January is the month for hunkering down and getting cozy. More time is spent inside (if you’re in the north), and it’s a great time to reflect on what the past year was or was not. A time to re-calibrate, freshen our perspective, and set new intentions.
A time to plan for the year ahead.
For the last several years, I’ve spent January in Florida. And though it’s a place that I love to be, I’ve also missed being home to enjoy the comforts I have here. (I never hid that from Joe. He knew I would be homesick long before he was ever ready to leave the solace he found in Florida.)
HOME—books and paper surround me. My pens, art supplies, and camera are calling to me. And everyone that knows me knows I’m hoping for snow—it’s true. One massive snow where we’re all watching the news and imagining it much worse than it most likely ever will be. (We all know how newscasters love drama!)
YES! One of those snows, please!!
I’ve been doing a lot of work on this journey called grief. I have learned so much over the past month, especially. Of course, it’s the holidays—the reminiscing, the music, the meals, the time we MAKE to visit and spend together. I never dreaded the holidays and time spent with family/friends. Just the opposite. I’ve always loved connection—good conversation and community.
One of the stages of grief, the one that seems most difficult for me to wrap my head around, (or is it my heart?) is acceptance. I understand this to be “normal.” This week, I decided to open my journals and look back. I wanted to see what I saw, then. I wanted to know if there were clues that I missed. I can see, though, how the depression and thoughts of sadness were there for a long time. How they dictated what we did, where we went, who we spent time with, and how we lived our day-to-day lives.
I was worried about Joe. I don’t feel like I missed it. I was drowning with him—looking for ways to help him out of his suffering and torment. I had had my own experience with being sexually molested, but it was nothing like what Joe had endured.
I found one passage where I wrote…
“What if he never comes back from this? What if the darkness is so dark that he can’t find his way back to the light?”
It is clear that mornings were indeed the worst—for a long time. Much longer than I remembered. That’s when I was writing. In my “morning pages,” I mentioned it often. I was almost always the first one up in recent years, which was a big clue about what was happening. Joe was always, by nature, a morning person. Until he wasn’t.
Sleep was his escape until it eluded him in the spring of 2020.
I can look back at entries and the pictures taken from the same days/weeks, and a bigger picture emerges. Living with someone suffering from depression and hiding it from the world becomes a monumental task. I can see how parts of myself were being chipped away, too. Small changes over time make for significant changes over the long haul. We adapt. We learn to dress “around” the wound. And then it just becomes “normal.” We behave in ways to make the obvious become oblivious. We steer conversations to small talk—and that’s exhausting.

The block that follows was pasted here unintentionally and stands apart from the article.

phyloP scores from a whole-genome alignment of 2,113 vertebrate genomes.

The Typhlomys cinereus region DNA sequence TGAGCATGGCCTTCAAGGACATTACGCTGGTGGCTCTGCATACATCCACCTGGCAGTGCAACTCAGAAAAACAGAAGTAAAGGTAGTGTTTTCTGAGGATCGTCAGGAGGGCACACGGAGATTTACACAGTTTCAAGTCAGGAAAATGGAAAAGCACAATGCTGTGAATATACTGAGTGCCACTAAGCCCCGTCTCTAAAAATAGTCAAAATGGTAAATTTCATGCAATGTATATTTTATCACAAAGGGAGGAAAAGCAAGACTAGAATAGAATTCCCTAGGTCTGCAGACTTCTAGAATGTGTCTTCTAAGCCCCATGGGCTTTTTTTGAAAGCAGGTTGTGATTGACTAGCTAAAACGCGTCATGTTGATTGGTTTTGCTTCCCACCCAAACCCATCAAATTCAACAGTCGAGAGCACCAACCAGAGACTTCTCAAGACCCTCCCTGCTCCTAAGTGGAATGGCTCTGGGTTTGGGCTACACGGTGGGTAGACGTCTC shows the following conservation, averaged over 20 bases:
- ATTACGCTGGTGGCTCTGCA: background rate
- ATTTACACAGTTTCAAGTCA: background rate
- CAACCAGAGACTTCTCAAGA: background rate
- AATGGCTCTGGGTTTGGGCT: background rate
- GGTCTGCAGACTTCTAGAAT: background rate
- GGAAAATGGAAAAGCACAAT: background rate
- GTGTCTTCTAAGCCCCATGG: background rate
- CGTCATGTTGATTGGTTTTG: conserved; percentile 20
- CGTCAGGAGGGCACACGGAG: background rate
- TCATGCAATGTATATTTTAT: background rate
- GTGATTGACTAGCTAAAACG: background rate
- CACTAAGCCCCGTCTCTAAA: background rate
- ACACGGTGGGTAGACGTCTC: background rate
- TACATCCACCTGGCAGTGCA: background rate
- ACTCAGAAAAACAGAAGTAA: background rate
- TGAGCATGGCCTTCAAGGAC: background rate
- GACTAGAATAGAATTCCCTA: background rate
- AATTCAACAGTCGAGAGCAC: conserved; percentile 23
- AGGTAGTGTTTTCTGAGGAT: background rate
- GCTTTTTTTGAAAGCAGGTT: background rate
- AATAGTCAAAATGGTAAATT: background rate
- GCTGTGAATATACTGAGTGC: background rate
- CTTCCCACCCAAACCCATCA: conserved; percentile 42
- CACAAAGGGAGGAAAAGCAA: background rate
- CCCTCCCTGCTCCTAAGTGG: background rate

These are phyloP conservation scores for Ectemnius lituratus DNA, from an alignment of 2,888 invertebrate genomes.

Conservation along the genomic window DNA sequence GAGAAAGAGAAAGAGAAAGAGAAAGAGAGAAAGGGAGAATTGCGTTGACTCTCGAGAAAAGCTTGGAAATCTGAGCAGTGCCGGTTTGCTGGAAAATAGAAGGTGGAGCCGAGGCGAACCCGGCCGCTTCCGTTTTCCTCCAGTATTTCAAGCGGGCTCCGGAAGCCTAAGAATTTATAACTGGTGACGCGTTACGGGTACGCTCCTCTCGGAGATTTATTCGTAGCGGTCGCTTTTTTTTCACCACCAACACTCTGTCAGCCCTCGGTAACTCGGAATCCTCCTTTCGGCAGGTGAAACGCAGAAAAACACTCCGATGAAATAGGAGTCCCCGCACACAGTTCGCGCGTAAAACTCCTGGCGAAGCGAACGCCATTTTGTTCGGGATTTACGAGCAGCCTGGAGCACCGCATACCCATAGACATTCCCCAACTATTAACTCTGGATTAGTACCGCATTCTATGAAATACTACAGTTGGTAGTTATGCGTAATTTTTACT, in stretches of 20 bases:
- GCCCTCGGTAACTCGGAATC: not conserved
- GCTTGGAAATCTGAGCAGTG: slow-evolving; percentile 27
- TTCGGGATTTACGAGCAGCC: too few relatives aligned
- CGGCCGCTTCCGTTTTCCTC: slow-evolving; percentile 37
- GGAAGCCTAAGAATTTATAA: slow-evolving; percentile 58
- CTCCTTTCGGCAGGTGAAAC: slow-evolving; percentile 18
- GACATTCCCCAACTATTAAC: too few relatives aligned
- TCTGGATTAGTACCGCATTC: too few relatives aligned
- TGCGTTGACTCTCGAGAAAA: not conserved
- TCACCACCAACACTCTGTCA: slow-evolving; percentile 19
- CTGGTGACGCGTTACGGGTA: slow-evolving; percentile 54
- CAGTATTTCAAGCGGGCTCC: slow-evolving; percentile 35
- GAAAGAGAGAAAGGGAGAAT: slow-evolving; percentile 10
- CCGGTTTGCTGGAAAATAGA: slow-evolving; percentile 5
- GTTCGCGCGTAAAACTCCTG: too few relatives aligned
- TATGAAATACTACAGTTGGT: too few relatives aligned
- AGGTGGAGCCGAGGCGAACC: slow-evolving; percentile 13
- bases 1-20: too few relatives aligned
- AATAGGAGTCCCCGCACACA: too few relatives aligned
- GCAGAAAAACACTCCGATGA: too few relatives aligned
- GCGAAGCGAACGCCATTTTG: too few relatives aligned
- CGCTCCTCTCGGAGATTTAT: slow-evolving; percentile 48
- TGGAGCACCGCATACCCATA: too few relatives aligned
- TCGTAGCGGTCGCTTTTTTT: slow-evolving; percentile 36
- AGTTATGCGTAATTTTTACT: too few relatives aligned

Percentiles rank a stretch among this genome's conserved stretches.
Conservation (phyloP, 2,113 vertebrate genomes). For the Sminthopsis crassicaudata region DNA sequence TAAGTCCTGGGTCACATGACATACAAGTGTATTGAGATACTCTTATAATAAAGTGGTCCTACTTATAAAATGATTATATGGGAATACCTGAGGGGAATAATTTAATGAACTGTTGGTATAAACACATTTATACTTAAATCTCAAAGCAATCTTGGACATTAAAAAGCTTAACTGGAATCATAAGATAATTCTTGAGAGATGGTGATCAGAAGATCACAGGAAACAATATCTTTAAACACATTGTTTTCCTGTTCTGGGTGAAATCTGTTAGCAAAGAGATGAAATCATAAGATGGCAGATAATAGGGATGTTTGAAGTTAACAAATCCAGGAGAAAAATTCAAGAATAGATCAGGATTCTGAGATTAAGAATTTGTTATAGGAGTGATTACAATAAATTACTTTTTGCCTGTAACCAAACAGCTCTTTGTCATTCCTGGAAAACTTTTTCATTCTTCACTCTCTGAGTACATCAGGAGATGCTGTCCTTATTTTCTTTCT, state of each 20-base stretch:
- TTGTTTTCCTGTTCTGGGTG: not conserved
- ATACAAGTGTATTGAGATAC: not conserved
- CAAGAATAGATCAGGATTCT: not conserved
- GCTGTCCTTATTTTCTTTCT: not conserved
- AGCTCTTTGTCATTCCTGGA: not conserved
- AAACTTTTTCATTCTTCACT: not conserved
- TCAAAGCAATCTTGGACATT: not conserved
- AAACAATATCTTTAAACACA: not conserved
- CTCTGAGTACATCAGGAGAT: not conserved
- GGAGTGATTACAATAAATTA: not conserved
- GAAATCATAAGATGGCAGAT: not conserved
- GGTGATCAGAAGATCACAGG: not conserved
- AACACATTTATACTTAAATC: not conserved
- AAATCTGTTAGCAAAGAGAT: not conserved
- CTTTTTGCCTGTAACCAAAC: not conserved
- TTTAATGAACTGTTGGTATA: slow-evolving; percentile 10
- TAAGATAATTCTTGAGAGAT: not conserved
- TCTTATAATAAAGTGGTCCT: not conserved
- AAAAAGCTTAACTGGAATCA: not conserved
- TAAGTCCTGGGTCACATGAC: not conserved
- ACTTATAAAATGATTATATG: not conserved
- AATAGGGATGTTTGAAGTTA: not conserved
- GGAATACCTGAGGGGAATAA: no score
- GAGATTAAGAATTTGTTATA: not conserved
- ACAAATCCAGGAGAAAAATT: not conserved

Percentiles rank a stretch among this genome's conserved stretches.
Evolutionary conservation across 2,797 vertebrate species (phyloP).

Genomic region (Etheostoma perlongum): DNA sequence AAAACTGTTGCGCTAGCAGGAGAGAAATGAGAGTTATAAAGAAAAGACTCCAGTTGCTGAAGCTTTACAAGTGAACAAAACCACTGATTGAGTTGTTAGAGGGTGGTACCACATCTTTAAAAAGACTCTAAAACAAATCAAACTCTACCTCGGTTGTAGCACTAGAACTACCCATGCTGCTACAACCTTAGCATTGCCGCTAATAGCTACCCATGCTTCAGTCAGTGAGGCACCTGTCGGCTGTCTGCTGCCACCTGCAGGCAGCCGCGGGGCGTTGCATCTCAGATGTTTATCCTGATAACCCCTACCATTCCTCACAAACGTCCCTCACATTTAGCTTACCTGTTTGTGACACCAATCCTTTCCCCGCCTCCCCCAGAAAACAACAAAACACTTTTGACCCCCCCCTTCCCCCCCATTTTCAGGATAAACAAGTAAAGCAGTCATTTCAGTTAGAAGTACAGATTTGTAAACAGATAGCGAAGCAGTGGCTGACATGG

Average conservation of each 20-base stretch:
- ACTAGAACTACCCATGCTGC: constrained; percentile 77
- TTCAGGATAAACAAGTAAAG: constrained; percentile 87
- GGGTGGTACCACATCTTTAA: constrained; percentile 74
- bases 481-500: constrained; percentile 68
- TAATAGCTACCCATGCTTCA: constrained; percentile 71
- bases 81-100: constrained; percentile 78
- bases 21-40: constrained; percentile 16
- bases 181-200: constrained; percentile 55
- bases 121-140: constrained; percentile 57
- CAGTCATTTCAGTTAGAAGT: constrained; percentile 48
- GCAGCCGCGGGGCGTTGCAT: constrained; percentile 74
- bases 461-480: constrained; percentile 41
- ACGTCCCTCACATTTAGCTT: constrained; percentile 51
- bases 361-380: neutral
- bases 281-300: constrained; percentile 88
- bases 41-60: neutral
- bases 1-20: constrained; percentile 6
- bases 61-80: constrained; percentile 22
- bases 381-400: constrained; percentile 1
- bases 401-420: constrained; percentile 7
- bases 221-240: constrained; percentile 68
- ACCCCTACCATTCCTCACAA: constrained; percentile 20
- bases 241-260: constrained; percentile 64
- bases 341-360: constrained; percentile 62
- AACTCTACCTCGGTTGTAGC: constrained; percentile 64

In just a few days, I’ll begin the task of excavating Joe’s “man cave” and turning it into a guest room. I’m looking forward to doing something physical to move me forward in my healing. I’ve wanted to redo his room for years—and he’d never let me touch it. I don’t have a “plan,” per se, though I do know a few things that will happen there; I can’t quite get a clear picture of what it will look like in the end. But rarely does a redo ever turn out quite the way I expect to, anyway. It’ll be my first “project” without him. We were weekend warriors in our downtime, tackling at least one big project a year. I’m gonna miss that—a lot.
So this month, January 2022, will be spent at home. Candles are already lit (because obviously, they set the whole cozy mood!) Time to transform this one small space to honor my healing. But not just mine—for all who have been here—to reflect, look forward, and heal.
September 5, 2018—
I love this man so much! I don’t want to take one single thing for granted. Not one moment. Not one breath.
He is gone, but as long as I have breath in me he will never be forgotten.
As always…thank you for reading, commenting, sharing and your lovely messages of hope, faith and inspiration. They mean everything to me!
To your healing, and mine.
xo, and peace.
p.s. If what I’m writing resonates with you, let me know. Leaving a comment here on the blog is the best way to connect. I want to keep writing (I still have so much to say), to keep sharing, to continue healing. This is helping me. I hope that it’s also helping you.
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I just want the pain to stop… (video)
Suicide is not a selfish act. It’s a desperate act.
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Have a fabulous New Year!